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Darwin diagnosed

Campbell, Anthony and Matthews, Stephanie Beatrix 2015. Darwin diagnosed. Biological Journal of the Linnean Society 116 (4) , pp. 964-984. 10.1111/bij.12632

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While waiting in lodgings to join H.M.S. Beagle just before Christmas 1831, Charles Darwin suffered chest pain and heart palpitations. On his return to England he began to suffer from a range of gut problems and systemic symptoms around the body, which were to plague him for the rest of his life. At least 40 conditions have been proposed to explain Darwin's illness, which left him disabled, sometimes for weeks on end. Here we show that lactose and food intolerance is the only condition that explains all his symptoms. Furthermore, there is now a molecular basis to account for these, based on metabolic toxins produced by microbes in the intestine. This mechanism has important implications in several other diseases, including diabetes, inflammatory bowel disease, Parkinson's disease and some cancers. Lactose intolerance also has fascinating things to tell us about molecular evolution – the origin of lactose, the unique sugar in milk; why white humans were able to invade the plains of Europe after the last ice thaw, some 10 000 years ago; and one of the most intriguing problems in evolution – the origin of a new enzyme such as lactase, the enzyme responsible for cleaving lactose into its constituents monosaccharides, galactose and glucose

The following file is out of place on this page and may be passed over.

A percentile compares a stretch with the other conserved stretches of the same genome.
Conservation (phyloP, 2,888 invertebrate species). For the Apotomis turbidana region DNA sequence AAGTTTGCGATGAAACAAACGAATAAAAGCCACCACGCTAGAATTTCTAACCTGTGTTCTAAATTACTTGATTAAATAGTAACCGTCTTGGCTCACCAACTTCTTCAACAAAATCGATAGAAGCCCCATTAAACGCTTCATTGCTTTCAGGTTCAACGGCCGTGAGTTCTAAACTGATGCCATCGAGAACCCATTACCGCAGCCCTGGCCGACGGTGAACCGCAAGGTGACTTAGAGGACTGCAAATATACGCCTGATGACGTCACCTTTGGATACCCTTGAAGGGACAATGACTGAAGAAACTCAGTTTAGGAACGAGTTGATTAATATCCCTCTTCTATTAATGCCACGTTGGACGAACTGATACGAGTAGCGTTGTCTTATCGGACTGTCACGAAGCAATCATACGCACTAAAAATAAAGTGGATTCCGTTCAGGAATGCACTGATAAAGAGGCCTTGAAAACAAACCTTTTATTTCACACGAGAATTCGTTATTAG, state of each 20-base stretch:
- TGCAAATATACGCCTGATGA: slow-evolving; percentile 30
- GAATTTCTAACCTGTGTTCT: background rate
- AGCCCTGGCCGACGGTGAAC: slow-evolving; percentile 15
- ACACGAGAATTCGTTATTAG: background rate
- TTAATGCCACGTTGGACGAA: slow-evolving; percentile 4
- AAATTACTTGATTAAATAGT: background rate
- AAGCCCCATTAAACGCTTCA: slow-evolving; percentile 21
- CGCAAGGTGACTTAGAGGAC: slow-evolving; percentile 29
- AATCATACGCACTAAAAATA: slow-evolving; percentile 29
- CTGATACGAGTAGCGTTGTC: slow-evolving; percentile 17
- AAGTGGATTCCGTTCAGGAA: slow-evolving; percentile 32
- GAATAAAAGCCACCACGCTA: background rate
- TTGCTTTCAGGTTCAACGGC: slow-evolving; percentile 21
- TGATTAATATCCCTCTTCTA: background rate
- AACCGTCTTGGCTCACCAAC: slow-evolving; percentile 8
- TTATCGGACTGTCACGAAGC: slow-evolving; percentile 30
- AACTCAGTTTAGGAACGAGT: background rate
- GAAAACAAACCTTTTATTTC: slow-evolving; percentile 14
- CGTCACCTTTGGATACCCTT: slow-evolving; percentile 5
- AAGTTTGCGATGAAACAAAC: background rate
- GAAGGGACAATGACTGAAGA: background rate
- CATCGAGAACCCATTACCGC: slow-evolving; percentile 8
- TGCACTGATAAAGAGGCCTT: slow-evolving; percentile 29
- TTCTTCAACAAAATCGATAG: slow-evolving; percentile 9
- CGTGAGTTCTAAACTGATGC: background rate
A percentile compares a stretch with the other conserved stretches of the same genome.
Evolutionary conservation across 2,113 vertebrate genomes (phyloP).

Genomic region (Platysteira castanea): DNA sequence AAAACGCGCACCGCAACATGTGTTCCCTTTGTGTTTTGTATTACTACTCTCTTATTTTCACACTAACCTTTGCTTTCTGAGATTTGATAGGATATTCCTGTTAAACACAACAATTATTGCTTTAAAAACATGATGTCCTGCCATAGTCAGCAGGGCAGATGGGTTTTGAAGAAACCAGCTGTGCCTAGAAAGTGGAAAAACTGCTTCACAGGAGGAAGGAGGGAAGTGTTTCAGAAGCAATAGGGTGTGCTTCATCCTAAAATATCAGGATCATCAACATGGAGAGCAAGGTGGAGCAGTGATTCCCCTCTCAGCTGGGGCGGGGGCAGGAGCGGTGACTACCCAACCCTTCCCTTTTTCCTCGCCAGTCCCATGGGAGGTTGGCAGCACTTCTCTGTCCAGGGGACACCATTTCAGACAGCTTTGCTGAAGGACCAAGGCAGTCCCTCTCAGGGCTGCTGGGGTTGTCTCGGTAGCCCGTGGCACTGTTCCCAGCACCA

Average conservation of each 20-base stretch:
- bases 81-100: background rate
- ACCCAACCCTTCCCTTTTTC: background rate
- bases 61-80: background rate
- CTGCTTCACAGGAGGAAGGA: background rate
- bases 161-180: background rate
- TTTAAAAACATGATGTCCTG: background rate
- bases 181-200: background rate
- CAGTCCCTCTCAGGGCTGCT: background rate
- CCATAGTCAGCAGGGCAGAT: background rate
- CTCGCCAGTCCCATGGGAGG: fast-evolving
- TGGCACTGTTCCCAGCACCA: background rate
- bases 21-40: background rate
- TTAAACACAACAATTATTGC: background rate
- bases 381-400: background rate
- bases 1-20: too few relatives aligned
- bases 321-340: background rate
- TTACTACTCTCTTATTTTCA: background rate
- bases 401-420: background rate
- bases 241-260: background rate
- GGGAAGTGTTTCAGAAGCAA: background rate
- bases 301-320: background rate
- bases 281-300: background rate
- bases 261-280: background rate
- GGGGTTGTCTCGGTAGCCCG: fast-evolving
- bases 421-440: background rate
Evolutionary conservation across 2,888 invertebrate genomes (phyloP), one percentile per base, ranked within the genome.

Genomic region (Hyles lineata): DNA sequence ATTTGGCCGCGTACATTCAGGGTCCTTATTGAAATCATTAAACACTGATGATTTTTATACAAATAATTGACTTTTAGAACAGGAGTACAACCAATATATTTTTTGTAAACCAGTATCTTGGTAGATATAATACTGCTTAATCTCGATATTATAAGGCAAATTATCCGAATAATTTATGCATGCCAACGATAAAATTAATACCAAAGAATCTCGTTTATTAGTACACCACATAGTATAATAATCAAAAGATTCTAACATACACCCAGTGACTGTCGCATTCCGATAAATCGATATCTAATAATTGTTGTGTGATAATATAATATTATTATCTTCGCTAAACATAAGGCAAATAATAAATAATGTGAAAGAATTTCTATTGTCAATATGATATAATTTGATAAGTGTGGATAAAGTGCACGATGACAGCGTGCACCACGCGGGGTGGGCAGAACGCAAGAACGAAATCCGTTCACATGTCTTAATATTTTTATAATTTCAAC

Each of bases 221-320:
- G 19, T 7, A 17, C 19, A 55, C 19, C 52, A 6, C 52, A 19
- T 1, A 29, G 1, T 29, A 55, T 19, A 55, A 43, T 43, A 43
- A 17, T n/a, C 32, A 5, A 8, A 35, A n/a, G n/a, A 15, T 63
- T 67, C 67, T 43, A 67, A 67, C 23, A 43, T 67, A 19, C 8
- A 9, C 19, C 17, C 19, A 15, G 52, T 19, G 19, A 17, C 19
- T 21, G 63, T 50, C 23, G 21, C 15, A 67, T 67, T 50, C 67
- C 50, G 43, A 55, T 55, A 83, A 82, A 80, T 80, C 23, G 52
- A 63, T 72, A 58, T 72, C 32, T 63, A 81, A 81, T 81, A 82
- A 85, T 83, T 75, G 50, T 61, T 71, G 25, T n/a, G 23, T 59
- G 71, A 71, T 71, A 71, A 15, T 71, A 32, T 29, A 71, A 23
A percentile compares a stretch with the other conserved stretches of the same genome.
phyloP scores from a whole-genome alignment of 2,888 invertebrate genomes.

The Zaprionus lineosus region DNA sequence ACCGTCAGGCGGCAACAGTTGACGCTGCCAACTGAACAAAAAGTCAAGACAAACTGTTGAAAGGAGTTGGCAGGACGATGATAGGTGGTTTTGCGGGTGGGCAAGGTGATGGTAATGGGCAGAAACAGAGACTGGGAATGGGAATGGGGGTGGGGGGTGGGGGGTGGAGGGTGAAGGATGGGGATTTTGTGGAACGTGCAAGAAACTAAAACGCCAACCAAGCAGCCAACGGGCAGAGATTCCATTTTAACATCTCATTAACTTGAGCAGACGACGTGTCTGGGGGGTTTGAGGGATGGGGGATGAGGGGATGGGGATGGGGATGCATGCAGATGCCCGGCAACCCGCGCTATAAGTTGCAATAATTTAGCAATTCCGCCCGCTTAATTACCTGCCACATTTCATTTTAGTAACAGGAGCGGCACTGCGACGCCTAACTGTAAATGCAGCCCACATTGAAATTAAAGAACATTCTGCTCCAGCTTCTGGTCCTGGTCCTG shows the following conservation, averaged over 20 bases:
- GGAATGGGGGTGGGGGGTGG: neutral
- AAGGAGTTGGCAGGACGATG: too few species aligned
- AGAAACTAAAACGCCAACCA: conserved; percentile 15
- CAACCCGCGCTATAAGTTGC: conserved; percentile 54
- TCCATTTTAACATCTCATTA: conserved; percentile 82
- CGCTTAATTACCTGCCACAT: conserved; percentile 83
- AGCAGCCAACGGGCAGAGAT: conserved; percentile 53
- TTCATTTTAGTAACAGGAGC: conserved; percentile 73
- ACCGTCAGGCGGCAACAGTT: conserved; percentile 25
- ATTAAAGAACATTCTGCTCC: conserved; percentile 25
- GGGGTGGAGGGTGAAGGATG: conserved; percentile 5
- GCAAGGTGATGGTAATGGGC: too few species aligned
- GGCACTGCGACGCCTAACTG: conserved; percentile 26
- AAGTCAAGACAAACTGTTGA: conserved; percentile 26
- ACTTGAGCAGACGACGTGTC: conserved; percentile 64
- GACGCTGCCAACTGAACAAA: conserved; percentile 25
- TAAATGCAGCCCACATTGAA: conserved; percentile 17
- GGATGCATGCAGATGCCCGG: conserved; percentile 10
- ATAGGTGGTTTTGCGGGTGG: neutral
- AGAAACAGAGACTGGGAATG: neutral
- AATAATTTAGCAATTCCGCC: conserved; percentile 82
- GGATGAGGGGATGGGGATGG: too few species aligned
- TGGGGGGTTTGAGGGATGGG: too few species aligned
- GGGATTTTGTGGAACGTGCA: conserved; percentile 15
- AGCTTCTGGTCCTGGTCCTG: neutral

Item Type: Article
Date Type: Publication
Status: Published
Schools: Pharmacy
Subjects: Q Science > QH Natural history
Publisher: Wiley-Blackwell
ISSN: 0024-4066
Date of First Compliant Deposit: 30 March 2016
Date of Acceptance: 17 June 2015
Last Modified: 18 Oct 2019 04:49

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